One of the most common questions asked at an IEP meeting is, “Well, how do we fix it?” After hearing the evaluation results and learning that their child has a learning disability, most parents want to know how to “cure” their child. Unfortunately, a learning disability is something that never really goes away. Nevertheless, a child with a learning disability – with the proper support and instruction – can learn to work around their disability and use their strengths to “compensate” for their weaker processing skills.
Here are are some common ways you can accommodate the materials in your classroom to make learning more accessible for your students.
Classroom Accommodations for Dyslexia:
Large Text for Books and/or Worksheets – If reading is difficult for a child, reading small print is all the more tedious. When the print on a page is larger, students are more likely to be able to track the words on the page and see the individual letters and words. That means their brains don’t have to concentrate so hard on decoding which impacts their overall fluency and comprehension.
Clear Reading Strips – This reading tool reduces distracting text to reduce word- and line-skipping. It helps the reader stay concentrated on the current sentence. People with dyslexia may often feel overwhelmed with large amounts of text so using a tool like this helps them stay focused on each part they’re trying to read.
Handheld Magnifying Glass – Though dyslexia has nothing to do with a vision impairment, it does help to have a few magnifying glasses available in the classroom when certain texts or assignments can’t be blown up to reduce the amount of words per page. It’s also an appealing tool to use because it makes kids feel like they’re detectives! 😉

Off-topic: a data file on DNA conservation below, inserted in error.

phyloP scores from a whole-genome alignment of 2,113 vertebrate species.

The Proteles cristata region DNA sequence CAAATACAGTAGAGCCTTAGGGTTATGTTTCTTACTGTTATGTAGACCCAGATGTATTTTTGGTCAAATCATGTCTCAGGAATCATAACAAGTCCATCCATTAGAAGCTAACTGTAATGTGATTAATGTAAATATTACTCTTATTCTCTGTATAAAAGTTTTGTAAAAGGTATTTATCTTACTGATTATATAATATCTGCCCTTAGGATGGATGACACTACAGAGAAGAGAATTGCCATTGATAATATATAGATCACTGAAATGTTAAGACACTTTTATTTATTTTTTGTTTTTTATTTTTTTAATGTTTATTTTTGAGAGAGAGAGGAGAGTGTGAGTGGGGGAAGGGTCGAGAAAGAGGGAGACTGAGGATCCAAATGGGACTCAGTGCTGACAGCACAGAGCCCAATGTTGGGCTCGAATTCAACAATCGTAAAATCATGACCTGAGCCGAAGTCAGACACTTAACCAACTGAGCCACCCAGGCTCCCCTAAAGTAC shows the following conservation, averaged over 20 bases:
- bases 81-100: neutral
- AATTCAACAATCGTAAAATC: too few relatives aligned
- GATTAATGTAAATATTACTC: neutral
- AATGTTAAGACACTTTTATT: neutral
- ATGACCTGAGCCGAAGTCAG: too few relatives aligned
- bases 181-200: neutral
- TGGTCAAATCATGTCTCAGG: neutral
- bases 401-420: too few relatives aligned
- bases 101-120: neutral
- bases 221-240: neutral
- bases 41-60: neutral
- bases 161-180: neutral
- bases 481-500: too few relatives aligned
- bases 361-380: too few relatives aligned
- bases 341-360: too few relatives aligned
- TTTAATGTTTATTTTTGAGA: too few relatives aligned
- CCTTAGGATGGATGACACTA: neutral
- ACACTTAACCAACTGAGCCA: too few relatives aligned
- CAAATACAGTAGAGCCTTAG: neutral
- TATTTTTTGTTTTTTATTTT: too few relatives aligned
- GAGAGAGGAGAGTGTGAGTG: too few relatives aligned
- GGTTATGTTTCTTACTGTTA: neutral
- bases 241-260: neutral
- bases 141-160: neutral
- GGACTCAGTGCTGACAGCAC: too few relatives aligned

Graphic Organizers – There are plenty of graphic organizers available online – through Pinterest or Teachers Pay Teachers – but I’m the type of person that likes to have hard copies of things to browse through. This book has so many options to choose from. Graphic organizers, in general, help the students listen for key information. While simultaneously providing a visual representation that uses symbols to express ideas, concepts, and convey meaning.
Audible or Bookshare – There are so many software programs or audiobook apps accessible for a small cost. This is a great way to have your students follow along and get them invested in the learning process without spending all their brain power focused on decoding words.
Instructional Accommodations for Dyslexia:
- Repeat directions.
- Simplify directions by presenting only one portion at a time. New or difficult information should be presented in small sequential steps.
- Provide a copy of notes. By providing the notes, the student can focus on the information and not spend so much time and energy trying to transfer information from the board to their paper.
- Combine verbal and visual information. Verbal information can be provided with visual displays (e.g., an anchor chart, etc.)
- Maintain daily routines. Students who have learning difficulties in general thrive off of structure and daily routine to know and do what is expected.
Questions of the Day:
- What accommodations would you add to the list?